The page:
Day: Although the Great Barrier Reef may not be a typical MPA in terms of its size or complexity, the experience gained in the GBR over the past 35 years has been useful for MPAs elsewhere, irrespective of the size of those MPAs. Our ecosystem-based approach to management (i.e., recognizing the entire spectrum from catchment to ocean, and influencing activities outside the jurisdiction of the MPA), along with a complementary approach to management with the adjoining State Government, both provide useful models for others to adapt to their own situation, especially for coastal areas. In fact, in light of its coastal nature, the Great Barrier Reef has some characteristics that are more in common with smaller coral MPAs than with large oceanic sites like Papahanaumokuakea or the Phoenix Islands.


QUESTION: `Aulani Wilhelm, in our January/February 2011 issue you spoke about the challenges involved in managing large MPAs as opposed to small coastal ones, including enforcement of vast, remote areas and the related costs ("Network Launched for Managers of Very Large MPAs", MPA News 12:4). Might these challenges ultimately limit the number of large MPAs?

Wilhelm: Large-scale MPAs have been established so far for several different reasons. "Do-ability" has not always been the leading one, in my opinion. As such, I'm not sure these constraints will necessarily limit the number that are designated, but they will continue to impact the quality and effectiveness of management to achieve the establishing goals. Also, the definition of "do-ability" is changing as this new genre of MPA matures and we understand more how these challenges affect management and what can (or cannot) be done about them. It is precisely the need to exchange management experiences and learn from each other how to address these core challenges that the Big Ocean network was founded for managers of large MPAs (www.bigoceanmanagers.org). I believe it is through shared learning experiences that we will forge and co-invest in potential advances to address them, enabling large-scale MPAs to benefit at whatever stage of their lifecycle. [Editor's note: Wilhelm notes that her comments on Big Ocean are hers alone and she is not speaking for the Office of National Marine Sanctuaries, the National Oceanic and Atmospheric Administration, or the US government.]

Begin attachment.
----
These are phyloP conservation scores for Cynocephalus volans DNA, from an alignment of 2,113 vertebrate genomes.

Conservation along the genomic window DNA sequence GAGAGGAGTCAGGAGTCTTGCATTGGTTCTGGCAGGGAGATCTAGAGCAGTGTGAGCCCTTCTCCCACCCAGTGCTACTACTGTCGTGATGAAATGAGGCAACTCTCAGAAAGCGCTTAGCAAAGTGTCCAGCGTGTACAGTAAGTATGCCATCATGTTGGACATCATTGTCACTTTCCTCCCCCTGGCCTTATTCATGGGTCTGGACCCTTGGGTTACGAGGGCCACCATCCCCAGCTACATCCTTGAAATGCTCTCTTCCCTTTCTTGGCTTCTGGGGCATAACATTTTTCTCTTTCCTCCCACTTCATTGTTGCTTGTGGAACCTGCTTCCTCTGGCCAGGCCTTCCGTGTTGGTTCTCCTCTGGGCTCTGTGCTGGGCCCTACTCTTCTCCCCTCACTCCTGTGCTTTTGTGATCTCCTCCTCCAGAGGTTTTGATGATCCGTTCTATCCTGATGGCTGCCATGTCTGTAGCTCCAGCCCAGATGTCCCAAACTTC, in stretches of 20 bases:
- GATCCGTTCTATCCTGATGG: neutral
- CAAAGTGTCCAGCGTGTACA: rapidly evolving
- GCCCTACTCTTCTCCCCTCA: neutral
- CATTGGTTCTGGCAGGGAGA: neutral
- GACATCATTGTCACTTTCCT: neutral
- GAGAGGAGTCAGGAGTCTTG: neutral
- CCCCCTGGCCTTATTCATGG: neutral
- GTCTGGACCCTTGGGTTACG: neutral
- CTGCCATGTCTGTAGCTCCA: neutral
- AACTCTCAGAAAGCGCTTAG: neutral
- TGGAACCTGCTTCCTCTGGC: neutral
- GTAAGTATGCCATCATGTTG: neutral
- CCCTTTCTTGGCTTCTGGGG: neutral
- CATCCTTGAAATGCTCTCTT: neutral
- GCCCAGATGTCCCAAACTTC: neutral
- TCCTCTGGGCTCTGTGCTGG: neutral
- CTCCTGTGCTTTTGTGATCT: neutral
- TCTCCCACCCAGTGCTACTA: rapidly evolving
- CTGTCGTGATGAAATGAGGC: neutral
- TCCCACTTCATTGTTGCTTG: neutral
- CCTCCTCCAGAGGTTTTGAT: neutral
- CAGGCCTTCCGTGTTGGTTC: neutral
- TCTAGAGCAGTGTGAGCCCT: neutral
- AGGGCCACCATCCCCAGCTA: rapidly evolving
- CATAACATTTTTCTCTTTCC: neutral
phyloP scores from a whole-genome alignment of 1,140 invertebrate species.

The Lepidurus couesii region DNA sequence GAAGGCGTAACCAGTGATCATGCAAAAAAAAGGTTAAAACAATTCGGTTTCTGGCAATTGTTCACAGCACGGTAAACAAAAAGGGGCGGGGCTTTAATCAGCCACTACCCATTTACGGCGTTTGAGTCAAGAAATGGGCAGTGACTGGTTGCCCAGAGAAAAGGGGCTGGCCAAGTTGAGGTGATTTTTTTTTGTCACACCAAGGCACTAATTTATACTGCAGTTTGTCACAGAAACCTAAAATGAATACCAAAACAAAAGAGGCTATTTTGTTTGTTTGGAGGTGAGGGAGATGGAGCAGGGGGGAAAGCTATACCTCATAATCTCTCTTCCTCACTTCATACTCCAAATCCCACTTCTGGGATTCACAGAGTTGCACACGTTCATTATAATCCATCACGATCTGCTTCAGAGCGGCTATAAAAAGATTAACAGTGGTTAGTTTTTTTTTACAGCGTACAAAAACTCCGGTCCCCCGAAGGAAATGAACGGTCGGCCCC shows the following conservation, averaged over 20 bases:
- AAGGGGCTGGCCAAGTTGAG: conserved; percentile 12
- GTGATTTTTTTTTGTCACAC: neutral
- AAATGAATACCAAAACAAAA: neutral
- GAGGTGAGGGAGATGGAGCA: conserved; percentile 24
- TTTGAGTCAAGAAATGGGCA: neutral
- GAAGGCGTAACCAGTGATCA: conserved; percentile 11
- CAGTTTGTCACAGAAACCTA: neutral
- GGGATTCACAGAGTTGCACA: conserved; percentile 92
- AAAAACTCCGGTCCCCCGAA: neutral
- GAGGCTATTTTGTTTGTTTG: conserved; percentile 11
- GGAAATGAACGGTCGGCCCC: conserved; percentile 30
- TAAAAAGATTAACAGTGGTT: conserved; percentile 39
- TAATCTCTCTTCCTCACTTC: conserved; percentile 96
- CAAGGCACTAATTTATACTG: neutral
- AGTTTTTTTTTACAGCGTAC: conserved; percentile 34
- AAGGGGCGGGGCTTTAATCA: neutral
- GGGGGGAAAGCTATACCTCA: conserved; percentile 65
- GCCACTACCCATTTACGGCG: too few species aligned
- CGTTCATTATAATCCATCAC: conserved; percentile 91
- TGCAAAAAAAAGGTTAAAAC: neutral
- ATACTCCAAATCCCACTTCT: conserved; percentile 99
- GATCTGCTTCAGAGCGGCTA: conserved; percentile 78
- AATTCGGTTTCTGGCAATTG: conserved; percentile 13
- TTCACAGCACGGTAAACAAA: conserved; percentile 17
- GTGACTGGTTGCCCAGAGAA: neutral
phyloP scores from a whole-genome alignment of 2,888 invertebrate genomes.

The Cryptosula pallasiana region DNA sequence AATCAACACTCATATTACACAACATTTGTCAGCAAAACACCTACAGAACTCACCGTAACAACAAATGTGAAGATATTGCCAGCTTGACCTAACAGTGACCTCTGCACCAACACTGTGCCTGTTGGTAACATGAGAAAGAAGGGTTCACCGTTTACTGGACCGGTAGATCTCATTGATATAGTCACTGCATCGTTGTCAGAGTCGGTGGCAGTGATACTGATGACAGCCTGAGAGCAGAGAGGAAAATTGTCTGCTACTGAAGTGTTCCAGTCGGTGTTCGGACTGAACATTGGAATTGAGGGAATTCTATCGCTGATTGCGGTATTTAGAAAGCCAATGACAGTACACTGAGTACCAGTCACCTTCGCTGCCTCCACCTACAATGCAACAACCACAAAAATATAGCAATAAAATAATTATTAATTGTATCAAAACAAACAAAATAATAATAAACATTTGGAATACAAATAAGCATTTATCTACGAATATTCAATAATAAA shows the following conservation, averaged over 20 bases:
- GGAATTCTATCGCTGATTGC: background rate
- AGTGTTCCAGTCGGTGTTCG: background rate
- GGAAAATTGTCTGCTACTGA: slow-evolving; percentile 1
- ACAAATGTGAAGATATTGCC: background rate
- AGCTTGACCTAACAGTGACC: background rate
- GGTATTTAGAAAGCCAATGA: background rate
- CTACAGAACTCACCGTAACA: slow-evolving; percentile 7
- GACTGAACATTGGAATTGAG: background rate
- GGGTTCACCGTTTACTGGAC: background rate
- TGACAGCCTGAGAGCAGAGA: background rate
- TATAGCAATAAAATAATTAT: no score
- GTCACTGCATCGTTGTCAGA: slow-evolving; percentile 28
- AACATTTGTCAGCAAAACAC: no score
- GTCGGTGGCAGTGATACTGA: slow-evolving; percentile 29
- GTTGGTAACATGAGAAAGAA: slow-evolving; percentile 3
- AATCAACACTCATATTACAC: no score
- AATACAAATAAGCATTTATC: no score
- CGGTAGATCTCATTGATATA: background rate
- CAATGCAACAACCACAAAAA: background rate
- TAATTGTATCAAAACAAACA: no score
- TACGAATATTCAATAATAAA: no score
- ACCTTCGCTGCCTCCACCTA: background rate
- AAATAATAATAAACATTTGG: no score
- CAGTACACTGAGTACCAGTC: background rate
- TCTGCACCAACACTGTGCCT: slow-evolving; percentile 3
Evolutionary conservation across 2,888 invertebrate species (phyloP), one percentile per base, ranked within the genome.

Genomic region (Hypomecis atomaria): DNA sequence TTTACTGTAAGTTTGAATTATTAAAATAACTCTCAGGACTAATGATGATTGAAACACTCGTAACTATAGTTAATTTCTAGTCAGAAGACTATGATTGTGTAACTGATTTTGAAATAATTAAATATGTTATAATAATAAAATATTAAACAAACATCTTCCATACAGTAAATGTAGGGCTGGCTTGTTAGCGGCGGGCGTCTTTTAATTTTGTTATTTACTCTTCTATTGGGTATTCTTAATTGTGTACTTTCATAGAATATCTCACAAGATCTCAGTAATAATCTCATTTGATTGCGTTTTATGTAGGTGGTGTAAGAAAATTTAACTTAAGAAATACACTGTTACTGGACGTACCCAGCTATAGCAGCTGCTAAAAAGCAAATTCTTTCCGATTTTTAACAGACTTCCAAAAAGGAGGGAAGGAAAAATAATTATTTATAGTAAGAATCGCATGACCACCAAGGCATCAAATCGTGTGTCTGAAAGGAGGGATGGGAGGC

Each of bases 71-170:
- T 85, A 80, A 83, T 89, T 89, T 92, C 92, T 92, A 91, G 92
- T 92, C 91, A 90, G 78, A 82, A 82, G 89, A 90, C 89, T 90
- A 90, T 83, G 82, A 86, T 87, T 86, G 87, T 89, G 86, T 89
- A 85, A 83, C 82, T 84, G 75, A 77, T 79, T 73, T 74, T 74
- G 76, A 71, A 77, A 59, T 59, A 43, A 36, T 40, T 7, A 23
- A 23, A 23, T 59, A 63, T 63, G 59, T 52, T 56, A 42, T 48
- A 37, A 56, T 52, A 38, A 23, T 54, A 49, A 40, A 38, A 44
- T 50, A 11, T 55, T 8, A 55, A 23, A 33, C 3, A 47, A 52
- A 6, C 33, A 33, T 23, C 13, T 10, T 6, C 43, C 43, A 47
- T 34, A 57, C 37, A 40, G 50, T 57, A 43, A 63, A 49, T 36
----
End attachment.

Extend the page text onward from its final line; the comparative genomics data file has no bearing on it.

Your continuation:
QUESTION: Jay Nelson, the Global Ocean Legacy project has championed the designation of several large marine reserves in recent years, including the Chagos MPA and the Marianas Trench Marine National Monument. What are some of the lessons learned from that experience?

Jay Nelson: It is common to talk about our living in a "small world" as a way to describe the interconnectedness of our modern society. But the Earth is small in other ways as well. In our Global Ocean Legacy work (www.pewenvironment.org/campaigns/global-ocean-legacy/id/8589941025), we have learned that no matter how remote an area of ocean might be, there will be commercial interests, groups, or individuals who will oppose changes in management, sometimes irrespective of whether or not it affects them significantly. On the other hand, we have also identified among the broader public both an enormous reservoir of concern for the health of our oceans and a strong willingness to support protection in the sea, similar to what most nations did on land as long as a century ago.


QUESTION: What large new MPAs is Global Ocean Legacy pursuing now?